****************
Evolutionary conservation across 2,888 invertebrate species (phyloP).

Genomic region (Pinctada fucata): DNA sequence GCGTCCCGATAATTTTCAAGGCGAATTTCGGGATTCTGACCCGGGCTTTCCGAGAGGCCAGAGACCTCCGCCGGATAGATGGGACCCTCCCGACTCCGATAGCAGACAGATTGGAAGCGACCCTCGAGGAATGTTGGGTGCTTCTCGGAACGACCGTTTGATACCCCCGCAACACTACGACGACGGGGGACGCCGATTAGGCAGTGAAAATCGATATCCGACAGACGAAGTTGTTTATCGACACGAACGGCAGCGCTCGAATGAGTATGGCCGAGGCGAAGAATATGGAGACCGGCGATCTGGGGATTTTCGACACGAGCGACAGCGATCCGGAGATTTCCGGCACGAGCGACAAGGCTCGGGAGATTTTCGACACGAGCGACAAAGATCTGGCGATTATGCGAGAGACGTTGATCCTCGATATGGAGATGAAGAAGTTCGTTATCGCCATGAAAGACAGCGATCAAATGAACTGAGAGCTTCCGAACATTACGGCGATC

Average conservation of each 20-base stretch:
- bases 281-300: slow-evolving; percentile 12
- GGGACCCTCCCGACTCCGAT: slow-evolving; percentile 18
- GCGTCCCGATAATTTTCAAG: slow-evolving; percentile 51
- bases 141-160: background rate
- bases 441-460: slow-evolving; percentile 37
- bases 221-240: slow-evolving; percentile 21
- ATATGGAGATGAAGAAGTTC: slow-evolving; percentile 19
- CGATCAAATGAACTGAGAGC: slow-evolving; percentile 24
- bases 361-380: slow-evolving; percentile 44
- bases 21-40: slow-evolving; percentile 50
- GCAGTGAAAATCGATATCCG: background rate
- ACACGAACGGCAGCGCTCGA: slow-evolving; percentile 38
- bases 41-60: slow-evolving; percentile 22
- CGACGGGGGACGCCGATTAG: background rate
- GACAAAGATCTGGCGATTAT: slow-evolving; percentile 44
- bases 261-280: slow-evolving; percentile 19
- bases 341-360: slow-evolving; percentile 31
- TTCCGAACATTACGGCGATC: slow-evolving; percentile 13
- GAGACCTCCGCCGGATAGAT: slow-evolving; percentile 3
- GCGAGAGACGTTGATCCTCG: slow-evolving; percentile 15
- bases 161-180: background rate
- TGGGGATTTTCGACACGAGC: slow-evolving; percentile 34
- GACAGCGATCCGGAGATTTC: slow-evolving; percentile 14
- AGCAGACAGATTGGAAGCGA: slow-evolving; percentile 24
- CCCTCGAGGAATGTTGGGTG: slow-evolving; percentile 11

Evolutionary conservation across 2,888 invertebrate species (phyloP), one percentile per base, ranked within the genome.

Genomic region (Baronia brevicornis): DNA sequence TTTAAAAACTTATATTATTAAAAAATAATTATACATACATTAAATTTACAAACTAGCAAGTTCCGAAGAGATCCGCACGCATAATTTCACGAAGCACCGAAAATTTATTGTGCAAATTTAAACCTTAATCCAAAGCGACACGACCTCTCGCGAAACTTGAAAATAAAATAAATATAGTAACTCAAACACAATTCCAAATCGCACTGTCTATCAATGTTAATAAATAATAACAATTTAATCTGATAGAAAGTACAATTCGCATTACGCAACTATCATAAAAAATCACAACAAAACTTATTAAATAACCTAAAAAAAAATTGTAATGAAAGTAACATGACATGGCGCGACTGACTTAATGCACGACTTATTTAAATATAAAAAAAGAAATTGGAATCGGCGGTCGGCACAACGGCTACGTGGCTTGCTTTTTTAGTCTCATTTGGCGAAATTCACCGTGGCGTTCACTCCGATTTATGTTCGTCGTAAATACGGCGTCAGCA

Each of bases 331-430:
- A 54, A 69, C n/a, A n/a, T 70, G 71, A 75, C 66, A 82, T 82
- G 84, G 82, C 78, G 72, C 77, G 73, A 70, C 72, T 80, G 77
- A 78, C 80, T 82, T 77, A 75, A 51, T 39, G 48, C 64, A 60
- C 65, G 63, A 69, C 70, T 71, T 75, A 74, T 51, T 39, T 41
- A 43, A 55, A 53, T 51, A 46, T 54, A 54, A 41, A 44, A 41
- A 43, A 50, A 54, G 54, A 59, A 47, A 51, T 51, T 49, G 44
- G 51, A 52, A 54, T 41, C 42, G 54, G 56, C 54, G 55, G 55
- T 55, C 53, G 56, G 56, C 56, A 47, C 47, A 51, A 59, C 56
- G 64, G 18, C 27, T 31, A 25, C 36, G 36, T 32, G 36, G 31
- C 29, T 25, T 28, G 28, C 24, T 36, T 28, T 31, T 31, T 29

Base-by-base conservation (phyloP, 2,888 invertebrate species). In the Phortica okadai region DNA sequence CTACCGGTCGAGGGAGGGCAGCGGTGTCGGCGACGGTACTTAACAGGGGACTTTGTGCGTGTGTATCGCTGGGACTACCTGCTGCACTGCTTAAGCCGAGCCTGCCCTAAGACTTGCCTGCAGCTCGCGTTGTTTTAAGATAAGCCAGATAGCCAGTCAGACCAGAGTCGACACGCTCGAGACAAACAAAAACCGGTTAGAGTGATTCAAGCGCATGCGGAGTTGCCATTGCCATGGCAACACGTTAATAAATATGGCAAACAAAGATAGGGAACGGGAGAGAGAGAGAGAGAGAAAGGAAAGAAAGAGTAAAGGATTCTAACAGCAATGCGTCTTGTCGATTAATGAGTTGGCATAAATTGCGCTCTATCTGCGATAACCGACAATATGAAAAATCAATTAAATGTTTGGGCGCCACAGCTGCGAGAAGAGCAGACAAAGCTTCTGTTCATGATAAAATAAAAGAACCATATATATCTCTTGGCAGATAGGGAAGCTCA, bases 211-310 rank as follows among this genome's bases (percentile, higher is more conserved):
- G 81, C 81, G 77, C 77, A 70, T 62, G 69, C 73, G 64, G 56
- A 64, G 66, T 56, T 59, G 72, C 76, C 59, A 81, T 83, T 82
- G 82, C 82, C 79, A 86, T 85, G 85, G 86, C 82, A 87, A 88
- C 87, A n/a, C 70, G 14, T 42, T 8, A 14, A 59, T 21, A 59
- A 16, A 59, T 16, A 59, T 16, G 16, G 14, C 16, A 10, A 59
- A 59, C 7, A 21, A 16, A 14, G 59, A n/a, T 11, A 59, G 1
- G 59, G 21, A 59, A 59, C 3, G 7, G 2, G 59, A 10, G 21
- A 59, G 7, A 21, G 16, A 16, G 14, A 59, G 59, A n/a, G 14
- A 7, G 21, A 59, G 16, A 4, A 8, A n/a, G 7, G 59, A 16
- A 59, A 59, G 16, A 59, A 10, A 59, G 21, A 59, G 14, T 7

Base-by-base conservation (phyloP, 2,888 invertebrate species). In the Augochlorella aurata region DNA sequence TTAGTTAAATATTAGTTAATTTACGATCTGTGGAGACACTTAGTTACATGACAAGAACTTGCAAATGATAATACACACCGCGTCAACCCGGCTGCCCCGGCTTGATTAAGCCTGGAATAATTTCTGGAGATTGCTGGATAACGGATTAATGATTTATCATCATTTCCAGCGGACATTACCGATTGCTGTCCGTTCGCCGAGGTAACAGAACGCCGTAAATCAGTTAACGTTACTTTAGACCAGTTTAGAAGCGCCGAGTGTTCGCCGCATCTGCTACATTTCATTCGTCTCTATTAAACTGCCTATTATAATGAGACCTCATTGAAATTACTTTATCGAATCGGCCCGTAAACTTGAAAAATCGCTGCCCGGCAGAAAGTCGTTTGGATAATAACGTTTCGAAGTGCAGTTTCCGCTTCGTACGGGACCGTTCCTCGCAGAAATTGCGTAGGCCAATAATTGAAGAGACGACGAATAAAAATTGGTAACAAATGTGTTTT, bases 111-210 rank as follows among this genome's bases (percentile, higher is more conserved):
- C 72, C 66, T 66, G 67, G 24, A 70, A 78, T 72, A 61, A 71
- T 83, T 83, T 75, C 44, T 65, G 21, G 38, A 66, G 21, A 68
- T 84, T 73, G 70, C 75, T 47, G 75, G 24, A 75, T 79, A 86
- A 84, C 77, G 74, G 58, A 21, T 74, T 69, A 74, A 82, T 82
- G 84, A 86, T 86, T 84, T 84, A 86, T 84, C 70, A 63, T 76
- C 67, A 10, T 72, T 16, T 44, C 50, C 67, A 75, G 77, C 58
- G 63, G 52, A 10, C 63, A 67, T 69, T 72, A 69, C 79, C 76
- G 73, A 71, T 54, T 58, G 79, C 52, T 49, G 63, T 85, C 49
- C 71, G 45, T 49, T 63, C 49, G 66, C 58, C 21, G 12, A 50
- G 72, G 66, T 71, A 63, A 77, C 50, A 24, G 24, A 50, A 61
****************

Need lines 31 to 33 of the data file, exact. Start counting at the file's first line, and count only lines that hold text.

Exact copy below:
Each of bases 331-430:
- A 54, A 69, C n/a, A n/a, T 70, G 71, A 75, C 66, A 82, T 82
- G 84, G 82, C 78, G 72, C 77, G 73, A 70, C 72, T 80, G 77